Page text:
International Centre for Trade and Sustainable Development
International Environment House 2 Chemin de Balexert 7-9 1219 Châtelaine Geneva Switzerland
Phone: +41 22 917 84 92 Fax: +41 22 917 80 93 Email: email@example.com
This meeting is a briefing for the Brussels policy stakeholder community on developments on carbon markets in the UNFCCC negotiations.
Article 6 of the Paris Agreement addresses the issue of “cooperative approaches” under the new climate regime. A significant part of it creates the framework to ensure that international markets can be a tool to meet Nationally Determined Contributions (NDCs) under the Paris Agreement.
After COP 21 in Paris, negotiators have a mandate to create a rulebook to ensure that this, and other parts of the climate agreement, become operational. With the agreement entering into force sooner than many had anticipated, negotiators are aiming for completing this task in 2018 at COP 23, which will take place in Poland.
This meeting is an opportunity for stakeholders to be briefed by some of the most knowledge participants in these negotiations to understand the state of play, the main issues, and implications for the market and EU climate change policy. There will be a number of presentations, followed by a moderated roundtable discussion.
The world has come together in an unprecedented effort to tackle global warming.
Following the historic adoption of the Paris Climate Agreement in December 2015, governments embarked on a ratification race which lead to the deal’s entry into force in November 2016. The speed of this process shows the world’s commitment to tackle the tremendous environmental, economic and social risks climate change poses, including for sustainable growth and development.
Countries must now put their words into action by following up with ambitious climate measures and they must do so immediately. According to the Intergovernmental Panel on Climate Change, the window of opportunity to act is shrinking, with global emissions having to drop by 40 to 70 percent between 2010 and 2050 and falling to zero or below by 2100 to have a good chance of staying below 2°C.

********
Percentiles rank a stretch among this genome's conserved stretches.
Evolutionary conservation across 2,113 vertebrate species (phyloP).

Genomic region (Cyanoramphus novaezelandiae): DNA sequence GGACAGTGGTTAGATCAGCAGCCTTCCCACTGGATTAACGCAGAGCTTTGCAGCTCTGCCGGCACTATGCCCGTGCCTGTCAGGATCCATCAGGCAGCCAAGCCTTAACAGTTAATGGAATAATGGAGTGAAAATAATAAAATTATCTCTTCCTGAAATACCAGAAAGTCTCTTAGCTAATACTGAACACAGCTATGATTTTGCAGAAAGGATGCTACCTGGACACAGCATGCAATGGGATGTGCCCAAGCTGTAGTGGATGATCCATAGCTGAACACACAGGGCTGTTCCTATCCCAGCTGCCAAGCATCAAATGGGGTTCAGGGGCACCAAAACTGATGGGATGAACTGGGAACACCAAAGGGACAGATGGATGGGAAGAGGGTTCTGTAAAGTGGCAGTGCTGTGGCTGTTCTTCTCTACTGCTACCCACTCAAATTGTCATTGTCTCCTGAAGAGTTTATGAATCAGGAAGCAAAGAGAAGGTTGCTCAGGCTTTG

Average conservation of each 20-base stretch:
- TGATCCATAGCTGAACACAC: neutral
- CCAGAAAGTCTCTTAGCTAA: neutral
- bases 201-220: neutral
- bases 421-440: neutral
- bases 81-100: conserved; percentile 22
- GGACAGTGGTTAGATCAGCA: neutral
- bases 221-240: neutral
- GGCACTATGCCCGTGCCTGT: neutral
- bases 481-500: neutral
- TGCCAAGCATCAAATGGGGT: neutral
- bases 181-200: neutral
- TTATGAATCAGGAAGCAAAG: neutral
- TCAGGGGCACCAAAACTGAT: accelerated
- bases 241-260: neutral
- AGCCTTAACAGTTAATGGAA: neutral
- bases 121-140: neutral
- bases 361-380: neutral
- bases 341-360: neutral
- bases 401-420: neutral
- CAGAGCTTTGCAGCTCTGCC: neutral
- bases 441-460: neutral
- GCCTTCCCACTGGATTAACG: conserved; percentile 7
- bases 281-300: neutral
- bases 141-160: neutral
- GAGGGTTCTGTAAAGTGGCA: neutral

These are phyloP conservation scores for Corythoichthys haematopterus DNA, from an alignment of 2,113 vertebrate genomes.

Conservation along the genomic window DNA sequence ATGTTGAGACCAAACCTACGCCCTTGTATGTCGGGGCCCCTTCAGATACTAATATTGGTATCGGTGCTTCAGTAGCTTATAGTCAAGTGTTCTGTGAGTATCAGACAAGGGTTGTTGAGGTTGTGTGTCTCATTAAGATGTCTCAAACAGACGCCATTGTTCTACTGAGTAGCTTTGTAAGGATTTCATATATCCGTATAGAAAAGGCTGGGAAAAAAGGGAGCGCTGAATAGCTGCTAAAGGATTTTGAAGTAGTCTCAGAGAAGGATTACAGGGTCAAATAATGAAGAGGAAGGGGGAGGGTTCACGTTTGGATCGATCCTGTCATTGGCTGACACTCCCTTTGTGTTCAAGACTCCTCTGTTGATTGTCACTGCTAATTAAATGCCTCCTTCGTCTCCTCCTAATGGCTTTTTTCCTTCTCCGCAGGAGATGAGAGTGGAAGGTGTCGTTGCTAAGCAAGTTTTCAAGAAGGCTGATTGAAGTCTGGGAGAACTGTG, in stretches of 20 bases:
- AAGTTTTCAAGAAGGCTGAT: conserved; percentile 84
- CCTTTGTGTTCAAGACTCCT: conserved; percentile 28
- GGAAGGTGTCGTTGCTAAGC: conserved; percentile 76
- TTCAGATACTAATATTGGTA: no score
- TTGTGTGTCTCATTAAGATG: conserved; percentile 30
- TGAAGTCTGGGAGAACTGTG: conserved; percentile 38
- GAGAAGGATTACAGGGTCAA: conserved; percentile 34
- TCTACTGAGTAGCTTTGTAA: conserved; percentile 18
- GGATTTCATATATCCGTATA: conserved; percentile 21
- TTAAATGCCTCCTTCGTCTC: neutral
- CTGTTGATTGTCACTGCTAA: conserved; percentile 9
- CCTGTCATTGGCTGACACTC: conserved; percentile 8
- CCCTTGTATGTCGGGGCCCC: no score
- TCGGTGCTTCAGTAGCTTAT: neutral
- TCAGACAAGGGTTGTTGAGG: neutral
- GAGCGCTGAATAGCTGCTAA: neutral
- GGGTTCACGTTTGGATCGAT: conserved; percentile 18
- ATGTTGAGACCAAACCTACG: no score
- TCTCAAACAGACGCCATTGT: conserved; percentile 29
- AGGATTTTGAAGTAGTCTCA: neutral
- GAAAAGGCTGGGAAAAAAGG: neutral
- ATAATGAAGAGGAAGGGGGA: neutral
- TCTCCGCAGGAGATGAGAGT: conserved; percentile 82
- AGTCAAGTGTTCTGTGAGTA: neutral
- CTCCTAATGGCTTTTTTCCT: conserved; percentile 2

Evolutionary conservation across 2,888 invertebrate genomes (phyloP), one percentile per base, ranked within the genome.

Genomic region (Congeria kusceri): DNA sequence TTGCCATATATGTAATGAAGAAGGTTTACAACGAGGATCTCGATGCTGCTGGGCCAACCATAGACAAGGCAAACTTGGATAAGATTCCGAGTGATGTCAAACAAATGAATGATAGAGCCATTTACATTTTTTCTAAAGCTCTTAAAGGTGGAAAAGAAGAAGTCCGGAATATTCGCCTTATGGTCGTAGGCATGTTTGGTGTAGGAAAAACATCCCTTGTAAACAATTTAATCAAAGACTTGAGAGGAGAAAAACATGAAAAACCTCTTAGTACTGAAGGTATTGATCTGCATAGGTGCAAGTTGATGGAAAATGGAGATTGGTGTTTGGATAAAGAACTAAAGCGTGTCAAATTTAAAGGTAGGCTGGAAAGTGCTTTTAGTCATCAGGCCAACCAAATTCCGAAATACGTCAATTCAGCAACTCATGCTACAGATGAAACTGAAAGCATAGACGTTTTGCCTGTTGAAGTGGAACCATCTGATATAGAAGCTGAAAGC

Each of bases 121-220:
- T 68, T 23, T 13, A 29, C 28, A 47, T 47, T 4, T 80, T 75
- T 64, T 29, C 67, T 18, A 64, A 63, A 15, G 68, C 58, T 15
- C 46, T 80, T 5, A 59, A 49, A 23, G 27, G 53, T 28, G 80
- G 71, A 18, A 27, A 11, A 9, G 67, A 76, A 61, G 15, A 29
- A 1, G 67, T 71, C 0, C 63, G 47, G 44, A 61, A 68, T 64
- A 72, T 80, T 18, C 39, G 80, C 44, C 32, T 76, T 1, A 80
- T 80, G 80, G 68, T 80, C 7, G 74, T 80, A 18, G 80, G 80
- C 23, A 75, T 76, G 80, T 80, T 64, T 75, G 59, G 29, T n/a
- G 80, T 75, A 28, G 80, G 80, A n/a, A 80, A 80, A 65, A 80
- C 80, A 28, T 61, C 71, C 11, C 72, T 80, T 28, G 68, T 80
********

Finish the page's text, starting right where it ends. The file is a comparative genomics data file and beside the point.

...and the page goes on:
Successfully responding to this challenge will require supportive policies across many areas. Trade frameworks and policies that help drive the transition to a low-carbon economy will be crucial in this regard. Measures to achieve this range from trade liberalisation for climate-friendly goods and services to phasing out inefficient fossil fuel subsidies or providing space for climate-friendly subsidies.
At the same time, it is important to address countries’ concerns about how climate measures, including those implemented by others, may impact their economies and the competitiveness of their industry. Such considerations are likely to intensify under the decentralised nature of the new climate regime where each country determines its own level and type of climate contributions, expressed through nationally determined contributions (NDCs). In this context, climate measures are also expected to increasingly probe the limits of trade rules. If such concerns are not adequately dealt with, they risk undermining climate goals.
In light of the new climate architecture and the need to significantly scale up action, it is important to take a fresh look at the climate-trade interface. The dialogue will therefore explore key interactions between trade and the implementation of the Paris Agreement to inform more coherent policy-making where the potential for trade to positively contribute to the climate action effort is realised, while ensuring that climate measures do not unnecessarily distort trade but rather promote an open economic system that contributes to sustainable, equitable and inclusive development.